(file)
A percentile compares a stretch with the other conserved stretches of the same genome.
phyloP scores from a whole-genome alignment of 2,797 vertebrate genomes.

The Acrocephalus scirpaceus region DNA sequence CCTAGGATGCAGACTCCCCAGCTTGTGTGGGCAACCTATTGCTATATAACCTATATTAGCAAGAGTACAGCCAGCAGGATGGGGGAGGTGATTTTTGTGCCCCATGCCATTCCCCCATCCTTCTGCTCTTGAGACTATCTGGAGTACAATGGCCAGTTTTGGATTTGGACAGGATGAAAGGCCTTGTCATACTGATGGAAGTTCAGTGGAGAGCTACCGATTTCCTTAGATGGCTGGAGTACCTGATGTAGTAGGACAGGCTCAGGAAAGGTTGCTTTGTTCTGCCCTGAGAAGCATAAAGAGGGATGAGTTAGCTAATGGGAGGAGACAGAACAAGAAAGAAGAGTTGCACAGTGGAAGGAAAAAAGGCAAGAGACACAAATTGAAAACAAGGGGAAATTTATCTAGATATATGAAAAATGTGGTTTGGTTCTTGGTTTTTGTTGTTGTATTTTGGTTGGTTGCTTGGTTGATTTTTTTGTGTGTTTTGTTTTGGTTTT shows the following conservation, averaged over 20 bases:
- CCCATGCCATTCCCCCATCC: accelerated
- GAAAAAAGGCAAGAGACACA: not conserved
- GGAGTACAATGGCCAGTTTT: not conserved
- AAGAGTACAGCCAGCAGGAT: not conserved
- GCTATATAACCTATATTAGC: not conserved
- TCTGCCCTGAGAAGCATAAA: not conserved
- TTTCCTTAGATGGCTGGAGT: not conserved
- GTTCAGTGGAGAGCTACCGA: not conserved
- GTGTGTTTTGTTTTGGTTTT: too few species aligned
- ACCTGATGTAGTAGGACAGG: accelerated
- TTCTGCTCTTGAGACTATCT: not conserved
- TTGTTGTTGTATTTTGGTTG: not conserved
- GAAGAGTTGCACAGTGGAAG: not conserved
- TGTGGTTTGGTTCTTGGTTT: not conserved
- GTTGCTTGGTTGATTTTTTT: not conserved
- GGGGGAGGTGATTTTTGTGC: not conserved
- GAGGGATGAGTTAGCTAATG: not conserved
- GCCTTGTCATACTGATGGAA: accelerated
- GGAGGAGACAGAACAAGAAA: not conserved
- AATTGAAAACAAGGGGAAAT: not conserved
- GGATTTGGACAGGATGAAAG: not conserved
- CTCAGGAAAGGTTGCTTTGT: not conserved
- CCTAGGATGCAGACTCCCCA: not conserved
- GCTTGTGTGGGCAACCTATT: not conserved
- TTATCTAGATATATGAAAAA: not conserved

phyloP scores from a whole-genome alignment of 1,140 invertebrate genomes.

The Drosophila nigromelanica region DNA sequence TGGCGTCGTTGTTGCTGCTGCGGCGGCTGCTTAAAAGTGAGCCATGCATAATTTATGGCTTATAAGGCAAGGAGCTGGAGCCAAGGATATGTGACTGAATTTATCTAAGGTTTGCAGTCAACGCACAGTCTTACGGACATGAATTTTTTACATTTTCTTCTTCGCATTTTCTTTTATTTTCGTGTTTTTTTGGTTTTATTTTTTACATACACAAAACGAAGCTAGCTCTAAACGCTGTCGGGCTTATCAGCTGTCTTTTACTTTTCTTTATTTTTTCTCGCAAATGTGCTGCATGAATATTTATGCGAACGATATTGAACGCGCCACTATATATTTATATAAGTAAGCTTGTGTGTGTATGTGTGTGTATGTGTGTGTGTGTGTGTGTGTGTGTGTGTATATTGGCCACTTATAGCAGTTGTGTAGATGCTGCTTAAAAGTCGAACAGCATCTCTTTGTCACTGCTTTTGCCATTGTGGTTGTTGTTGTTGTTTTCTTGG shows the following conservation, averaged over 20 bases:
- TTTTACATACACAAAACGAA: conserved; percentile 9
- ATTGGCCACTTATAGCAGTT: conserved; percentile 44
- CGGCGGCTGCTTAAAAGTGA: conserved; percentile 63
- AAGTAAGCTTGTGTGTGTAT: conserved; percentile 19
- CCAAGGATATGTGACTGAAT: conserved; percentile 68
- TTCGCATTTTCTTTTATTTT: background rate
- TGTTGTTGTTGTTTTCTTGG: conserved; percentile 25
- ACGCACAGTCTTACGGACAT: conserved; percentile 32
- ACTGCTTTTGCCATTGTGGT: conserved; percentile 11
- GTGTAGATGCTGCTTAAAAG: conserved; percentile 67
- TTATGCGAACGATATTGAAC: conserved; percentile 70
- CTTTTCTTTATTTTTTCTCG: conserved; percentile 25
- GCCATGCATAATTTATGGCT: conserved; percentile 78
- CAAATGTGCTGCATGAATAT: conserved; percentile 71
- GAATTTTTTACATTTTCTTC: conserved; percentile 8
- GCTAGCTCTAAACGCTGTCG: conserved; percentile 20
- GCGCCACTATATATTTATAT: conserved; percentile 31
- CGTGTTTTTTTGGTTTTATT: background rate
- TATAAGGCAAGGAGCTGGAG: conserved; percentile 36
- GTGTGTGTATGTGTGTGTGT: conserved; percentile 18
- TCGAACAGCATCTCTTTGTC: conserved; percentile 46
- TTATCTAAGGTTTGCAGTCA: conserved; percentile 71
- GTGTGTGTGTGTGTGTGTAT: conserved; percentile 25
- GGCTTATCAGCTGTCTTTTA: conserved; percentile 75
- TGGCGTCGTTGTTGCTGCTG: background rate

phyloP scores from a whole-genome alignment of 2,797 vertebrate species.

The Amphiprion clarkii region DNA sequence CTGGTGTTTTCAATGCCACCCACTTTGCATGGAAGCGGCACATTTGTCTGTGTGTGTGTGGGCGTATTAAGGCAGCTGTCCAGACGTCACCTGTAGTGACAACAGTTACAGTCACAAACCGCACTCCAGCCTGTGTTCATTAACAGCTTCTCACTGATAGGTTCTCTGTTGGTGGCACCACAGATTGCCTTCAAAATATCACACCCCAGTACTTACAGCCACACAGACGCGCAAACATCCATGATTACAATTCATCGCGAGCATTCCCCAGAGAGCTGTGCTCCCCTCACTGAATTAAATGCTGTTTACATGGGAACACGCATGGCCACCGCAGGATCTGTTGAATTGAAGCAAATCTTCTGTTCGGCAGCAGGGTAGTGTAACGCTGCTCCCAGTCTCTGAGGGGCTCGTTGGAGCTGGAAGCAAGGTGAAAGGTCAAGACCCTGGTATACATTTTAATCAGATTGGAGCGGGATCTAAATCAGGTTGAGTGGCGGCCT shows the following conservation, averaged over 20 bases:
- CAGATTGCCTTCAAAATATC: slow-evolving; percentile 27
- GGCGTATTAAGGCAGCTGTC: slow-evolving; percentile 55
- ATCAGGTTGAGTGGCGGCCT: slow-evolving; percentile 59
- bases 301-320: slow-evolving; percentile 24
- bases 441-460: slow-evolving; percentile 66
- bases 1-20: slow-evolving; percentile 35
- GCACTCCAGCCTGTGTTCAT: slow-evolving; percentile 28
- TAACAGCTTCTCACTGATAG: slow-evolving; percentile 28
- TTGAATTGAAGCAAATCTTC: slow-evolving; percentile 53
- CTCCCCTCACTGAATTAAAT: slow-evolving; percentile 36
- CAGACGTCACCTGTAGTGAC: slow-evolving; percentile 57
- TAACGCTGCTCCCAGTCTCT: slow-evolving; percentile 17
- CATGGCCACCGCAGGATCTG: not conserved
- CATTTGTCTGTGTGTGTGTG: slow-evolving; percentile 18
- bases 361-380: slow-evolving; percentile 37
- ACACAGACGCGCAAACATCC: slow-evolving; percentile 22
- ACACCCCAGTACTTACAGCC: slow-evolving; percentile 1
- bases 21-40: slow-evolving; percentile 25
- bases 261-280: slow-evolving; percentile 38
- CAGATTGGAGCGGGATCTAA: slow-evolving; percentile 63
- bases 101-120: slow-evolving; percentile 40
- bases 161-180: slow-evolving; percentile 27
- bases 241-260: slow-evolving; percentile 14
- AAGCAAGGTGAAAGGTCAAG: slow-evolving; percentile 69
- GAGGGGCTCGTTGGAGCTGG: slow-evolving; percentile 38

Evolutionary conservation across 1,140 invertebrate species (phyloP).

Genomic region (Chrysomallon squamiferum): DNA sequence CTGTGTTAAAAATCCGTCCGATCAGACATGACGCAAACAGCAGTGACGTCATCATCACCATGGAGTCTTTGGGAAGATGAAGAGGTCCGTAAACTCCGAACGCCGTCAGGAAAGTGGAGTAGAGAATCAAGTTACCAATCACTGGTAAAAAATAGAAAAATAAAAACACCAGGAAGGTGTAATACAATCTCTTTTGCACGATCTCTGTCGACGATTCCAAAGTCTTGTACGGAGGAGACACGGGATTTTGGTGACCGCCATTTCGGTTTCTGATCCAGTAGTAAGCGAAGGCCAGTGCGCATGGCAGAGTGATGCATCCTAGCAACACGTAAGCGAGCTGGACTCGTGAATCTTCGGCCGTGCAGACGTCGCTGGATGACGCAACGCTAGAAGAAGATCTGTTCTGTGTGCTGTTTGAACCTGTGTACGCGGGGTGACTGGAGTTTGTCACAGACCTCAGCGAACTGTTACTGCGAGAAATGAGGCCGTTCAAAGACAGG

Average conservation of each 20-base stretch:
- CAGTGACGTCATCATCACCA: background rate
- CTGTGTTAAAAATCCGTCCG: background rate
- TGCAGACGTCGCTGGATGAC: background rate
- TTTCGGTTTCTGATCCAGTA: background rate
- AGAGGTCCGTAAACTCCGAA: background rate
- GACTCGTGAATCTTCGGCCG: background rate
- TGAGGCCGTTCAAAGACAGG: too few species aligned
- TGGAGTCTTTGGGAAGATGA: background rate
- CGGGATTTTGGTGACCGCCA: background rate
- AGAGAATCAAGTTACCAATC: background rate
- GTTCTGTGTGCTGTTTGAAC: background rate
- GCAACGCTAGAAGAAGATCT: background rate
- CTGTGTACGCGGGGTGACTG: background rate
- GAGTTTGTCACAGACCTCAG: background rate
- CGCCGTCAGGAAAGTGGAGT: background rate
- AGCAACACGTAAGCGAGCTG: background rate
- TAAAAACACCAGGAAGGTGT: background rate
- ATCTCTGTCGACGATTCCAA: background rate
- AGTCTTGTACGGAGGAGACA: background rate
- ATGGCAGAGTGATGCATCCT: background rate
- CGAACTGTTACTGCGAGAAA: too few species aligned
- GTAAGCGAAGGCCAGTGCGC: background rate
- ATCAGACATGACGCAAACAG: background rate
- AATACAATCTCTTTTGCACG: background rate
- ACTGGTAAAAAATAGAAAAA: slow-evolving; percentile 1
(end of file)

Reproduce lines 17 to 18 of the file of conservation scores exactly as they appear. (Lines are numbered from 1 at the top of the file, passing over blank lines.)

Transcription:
- TGTGGTTTGGTTCTTGGTTT: not conserved
- GTTGCTTGGTTGATTTTTTT: not conserved